4. Keep Your Credit Utilization to a Minimum
Credit bureaus, like Equifax and Transunion, keep track of your credit utilization: the percentage of available credit you’re using. For example, if you have a credit card with a $10,000 limit and you carry a balance of $5,000, your utilization is 50%. When your credit utilization exceeds 30%, it’s a sign that you might struggle to manage your credit. Credit utilization is a determining factor for your credit score, so try to pay off balances in full, or at the very least, keep them under 30%.
5. Don’t close longstanding credit accounts. One of the things that strengthen your credit score is the length of time a credit product has been reported to the bureau. When you close a longstanding credit card or line of credit, it may shorten your history and lower your score. And while it’s often beneficial to reduce the number of credit cards you hold, think twice before closing a longstanding account. If you feel like it’s the best choice, wait until after your mortgage application has been approved and finalized.
6. Check your credit score regularly. Management guru Peter Drucker has been credited with the saying, “What gets measured gets managed,” but it could also be stated that what gets measured gets improved. If you check your credit report regularly, you can take corrective action if you notice any downward trends. You can also proactively correct errors and check your account for fraud.
How Can I Check My Credit Report?
You can order a free copy of your credit report from the credit bureau (Equifax or TransUnion) once per year. But I recommend signing up for free weekly credit reporting with Borrowell or Credit Karma. Borrowell will send you a copy of your Equifax report, while Credit Karma deals with TransUnion. Both companies will send you a weekly email with your updated credit score and an option to view your full credit report.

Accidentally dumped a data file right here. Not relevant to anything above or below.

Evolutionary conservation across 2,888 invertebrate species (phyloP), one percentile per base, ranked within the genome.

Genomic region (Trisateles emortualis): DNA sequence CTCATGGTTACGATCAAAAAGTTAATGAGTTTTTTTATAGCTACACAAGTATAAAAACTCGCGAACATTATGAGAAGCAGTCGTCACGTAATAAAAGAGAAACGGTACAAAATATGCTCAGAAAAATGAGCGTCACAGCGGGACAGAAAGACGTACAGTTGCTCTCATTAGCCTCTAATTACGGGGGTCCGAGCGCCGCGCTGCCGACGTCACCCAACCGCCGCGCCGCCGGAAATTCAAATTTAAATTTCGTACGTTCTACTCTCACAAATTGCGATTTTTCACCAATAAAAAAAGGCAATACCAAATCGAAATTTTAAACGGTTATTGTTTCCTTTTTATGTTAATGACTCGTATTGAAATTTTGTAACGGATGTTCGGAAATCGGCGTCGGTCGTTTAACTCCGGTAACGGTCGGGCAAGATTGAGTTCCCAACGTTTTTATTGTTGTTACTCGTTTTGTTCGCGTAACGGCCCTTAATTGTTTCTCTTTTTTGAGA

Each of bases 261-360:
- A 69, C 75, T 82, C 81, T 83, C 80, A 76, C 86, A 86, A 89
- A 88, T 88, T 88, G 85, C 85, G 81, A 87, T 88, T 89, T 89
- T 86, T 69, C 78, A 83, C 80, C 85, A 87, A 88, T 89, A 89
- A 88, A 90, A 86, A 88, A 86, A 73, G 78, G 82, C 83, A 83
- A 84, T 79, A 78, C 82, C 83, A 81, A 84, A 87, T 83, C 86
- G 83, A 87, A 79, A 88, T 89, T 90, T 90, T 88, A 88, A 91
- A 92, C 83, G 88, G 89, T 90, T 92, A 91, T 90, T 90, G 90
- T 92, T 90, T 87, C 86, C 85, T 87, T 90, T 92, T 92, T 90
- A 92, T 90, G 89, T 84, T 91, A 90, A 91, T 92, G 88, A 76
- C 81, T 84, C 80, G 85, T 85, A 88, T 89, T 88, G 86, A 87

Note: Borrowell and Credit Karma make money when you sign up for credit products that they recommend to you. They have an affiliate relationship with several loan and credit card companies. You can ignore the product recommendations and opt for free credit reporting. There is no obligation to buy.
How Do I Find a Lender Who Will Approve My Mortgage?
If you’re looking for a mortgage and are concerned about your credit score, your best bet is to consult a mortgage broker. Mortgage brokers have access to dozens of lenders, not just the big banks. They can shop your application to alternative and private mortgage lenders, in addition to the banks and credit unions, giving you the best chance for approval.
Getting a Mortgage with Poor Credit: Final Thoughts
While it is possible to get a mortgage with bad credit, remember that will likely encounter higher interest rates if dealing with a subprime lender. Depending on your situation, you may decide it’s better to wait until your credit score improves before buying. The good news is that there are plenty of steps you can take to improve your credit score and your overall financial situation.